Woman carrying baby to represent the theme of child survival

Location Child survival

DRC Child Survival


In 2015, we ran a radio campaign on behaviours linked to child survival in eight provinces of the DRC. The campaign aimed to reduce child mortality by promoting healthy behaviours through radio spots broadcast on community radio stations. The campaign failed to achieve its main objective (changing behaviours linked to child survival), although it did have an impact on knowledge related to most of the target behaviours.


Democratic Republic of the Congo


Pneumonia, malaria, diarrhoea, nutrition, hygiene and maternal health


One-minute radio spots (10 per day per station) in Lingala, Kikongo, Tshiluba and Swahili


Our radio campaign ran from May 2015 to December 2015, on 35 radio stations in 8 provinces of DRC (Bandundu, Bas Congo, Equateur, Kasai Occidental, Kasai Oriental, Maniema, North Kivu and Orientale)


2.4 million people

Our Approach

A map identifying radio stations in DRC partnered with DMI for this campaign


Understanding the context

At the time of the campaign, 391,000 children under five in the DRC died each year from preventable diseases such as diarrhoea, pneumonia and malaria. The maternal mortality ratio was also well above the MDG target of 230. We knew that we could reduce child mortality by promoting the adoption of simple, proven practices such as exclusive breastfeeding, handwashing and the use of insecticide-treated nets, and by encouraging caregivers to seek treatment when their children show symptoms of serious illnesses. Yet these behaviours were not widely practiced, often because of lack of knowledge or harmful beliefs and traditions, as well as supply-side constraints. For example, many mothers in DRC did not realise that giving water to young children can cause illness, and so, according to the 2010 MICS survey, just 37% of children are exclusively breastfed up to the age of six months.


Informative content

The project aimed to reduce under-five mortality in target provinces of DRC by 11%, by promoting healthy behaviours through radio adverts and dramas. We aimed to improve knowledge, attitudes and practices among pregnant women and mothers, their partners and other members of the community, and to understand and overcome key barriers to healthy behaviours (attitudinal, socio-cultural, religious, cognitive and practical).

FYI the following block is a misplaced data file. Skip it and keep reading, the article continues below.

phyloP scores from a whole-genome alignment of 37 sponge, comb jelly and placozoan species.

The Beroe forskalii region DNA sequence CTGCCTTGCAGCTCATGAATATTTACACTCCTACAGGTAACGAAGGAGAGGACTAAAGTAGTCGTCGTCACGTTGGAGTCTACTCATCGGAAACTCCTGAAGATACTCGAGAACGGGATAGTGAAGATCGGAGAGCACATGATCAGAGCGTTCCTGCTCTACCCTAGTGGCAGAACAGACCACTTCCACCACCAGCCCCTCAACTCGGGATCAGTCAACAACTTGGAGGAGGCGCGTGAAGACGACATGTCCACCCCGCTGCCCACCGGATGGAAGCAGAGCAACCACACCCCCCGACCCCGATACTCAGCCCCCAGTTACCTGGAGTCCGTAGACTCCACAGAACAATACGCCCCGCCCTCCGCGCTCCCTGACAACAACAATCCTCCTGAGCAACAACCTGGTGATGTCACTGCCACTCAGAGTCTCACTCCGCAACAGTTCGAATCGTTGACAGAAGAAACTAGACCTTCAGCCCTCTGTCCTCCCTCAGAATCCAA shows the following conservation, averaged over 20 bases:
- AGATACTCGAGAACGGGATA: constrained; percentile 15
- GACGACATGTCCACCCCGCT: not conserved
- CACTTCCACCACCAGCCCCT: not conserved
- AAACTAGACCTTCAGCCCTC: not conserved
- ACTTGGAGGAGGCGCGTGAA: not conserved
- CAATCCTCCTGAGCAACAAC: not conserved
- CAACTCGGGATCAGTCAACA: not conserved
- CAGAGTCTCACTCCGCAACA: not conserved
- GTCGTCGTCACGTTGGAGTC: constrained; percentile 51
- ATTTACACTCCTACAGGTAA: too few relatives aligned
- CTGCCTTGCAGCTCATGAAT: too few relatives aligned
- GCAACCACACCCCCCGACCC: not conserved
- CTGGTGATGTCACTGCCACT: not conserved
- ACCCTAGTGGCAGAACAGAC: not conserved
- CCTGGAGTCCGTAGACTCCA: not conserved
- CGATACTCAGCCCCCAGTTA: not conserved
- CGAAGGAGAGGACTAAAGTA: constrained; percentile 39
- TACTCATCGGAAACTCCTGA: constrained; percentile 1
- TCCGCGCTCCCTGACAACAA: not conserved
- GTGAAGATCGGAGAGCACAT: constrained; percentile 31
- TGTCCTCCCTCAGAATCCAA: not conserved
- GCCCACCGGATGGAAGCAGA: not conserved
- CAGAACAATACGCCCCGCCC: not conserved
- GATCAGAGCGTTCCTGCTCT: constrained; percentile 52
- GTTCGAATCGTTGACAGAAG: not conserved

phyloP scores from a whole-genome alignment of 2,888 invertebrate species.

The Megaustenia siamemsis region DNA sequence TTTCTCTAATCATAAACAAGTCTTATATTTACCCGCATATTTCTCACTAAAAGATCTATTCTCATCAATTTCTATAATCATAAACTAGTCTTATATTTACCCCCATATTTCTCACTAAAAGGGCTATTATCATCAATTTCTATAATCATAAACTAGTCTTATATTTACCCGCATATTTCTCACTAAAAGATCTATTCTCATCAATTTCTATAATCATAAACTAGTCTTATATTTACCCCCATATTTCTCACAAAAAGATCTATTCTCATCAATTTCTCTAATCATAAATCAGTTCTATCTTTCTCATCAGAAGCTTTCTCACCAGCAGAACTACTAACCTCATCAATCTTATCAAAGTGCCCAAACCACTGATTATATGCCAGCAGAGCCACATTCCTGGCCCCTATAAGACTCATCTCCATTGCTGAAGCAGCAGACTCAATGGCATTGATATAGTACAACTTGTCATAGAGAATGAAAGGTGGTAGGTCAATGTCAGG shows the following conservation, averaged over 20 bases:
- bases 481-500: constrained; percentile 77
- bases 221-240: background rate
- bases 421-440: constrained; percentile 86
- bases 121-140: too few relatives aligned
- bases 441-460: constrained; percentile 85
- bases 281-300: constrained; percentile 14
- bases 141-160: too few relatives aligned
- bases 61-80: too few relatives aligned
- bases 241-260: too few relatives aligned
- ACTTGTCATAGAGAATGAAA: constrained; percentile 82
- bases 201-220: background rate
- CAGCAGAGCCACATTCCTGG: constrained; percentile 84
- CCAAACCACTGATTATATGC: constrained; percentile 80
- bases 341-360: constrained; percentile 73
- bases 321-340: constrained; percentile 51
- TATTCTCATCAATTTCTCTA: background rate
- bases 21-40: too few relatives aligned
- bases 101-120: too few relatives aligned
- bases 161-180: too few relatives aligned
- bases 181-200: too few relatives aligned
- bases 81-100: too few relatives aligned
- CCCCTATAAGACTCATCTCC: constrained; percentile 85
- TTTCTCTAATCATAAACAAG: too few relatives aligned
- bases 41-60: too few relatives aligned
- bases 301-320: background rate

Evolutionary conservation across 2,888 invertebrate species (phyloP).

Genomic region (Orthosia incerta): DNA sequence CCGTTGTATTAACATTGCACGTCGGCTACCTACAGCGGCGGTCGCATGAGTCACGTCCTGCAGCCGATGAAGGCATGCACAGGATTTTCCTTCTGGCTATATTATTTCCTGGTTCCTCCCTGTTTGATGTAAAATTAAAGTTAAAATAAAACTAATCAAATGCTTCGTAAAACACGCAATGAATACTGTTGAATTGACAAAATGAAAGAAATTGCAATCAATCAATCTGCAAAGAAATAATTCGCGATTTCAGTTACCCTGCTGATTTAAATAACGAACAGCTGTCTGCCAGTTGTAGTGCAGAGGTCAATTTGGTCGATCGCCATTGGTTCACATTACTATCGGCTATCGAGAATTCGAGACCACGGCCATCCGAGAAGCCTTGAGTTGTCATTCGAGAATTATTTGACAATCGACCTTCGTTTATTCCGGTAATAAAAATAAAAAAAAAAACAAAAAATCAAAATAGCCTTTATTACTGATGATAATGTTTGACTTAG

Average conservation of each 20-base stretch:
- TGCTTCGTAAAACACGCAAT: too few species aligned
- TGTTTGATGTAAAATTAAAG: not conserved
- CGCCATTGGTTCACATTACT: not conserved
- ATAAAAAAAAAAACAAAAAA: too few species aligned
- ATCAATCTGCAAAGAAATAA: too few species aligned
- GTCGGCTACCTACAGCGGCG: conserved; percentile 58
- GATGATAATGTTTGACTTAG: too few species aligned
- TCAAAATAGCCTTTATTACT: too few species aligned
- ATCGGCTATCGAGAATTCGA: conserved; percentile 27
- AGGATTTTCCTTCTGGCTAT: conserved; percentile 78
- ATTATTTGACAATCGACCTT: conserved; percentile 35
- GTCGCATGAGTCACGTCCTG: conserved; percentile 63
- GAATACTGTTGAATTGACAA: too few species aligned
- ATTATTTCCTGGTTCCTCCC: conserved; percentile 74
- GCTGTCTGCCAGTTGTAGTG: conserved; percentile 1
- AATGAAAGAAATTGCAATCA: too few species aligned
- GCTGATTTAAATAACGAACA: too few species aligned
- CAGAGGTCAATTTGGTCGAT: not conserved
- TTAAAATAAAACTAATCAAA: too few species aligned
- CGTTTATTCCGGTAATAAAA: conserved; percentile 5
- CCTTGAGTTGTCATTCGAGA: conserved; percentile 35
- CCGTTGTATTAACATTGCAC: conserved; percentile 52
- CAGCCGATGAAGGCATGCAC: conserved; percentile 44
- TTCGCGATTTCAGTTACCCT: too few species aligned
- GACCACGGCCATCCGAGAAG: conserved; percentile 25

The campaign targeted multiple health behaviours, rather than a single behaviour (such as exclusive breastfeeding, or use of insecticide-treated bednets for malaria). We broadcast radio spots on each behaviour for two weeks at a time, repeating key behaviours throughout the campaign. We ‘weighted’ the airtime devoted to each topic according to its predicted impact on behaviours and lives saved.

A man carrying his son to the clinic representing the theme of child survival in this campaign
A radio demonstrating the distribution mechanism used in this campaign


Working with community radio stations

Our radio spots were produced and broadcast in four local languages (Lingala, Kikongo, Tshiluba and Swahili). We reached around 2.45 million people in our eight target provinces, broadcasting on 35 community radio stations forming part of the network of community radio stations across DRC managed by the NGO Search for Common Ground. We broadcast 60-second radio spots up to 10 times per day on each of our partner radio stations.

Project impact

Lessons from a campaign that didn't change behaviours

We conducted a before-and-after evaluation in Bandundu province, with data collected by the Kinshasa School of Public Health, to measure the impact of the radio campaign on knowledge and behaviours related to child health. 42% of all women surveyed reported hearing child health messages on the radio during the campaign period. Mothers who had heard radio messages on child health were more likely than those who were unexposed to show improvements in knowledge across all of the child health areas covered by the campaign. However, there were no statistically significant differences in child health behaviours between mothers who heard health messages on the radio and those who did not. We hypothesise there are two possible reasons for this. The first is that the campaign may have included too many different messages, which resulted in most receiving as little as one week of broadcasting. The second is that this was a small scale evaluation in just one of the eight provinces reached by DMI’s campaign, and the study was not adequately powered to detect small shifts in rare outcomes.


Read more

You can read more about our reflections on why this project didn’t go to plan on the linked blog post.

Partners & Funders

This campaign was funded by UNICEF, IMA World Health (with DFID funding) and Save the Children.

IMA World Health logo Save the Children logo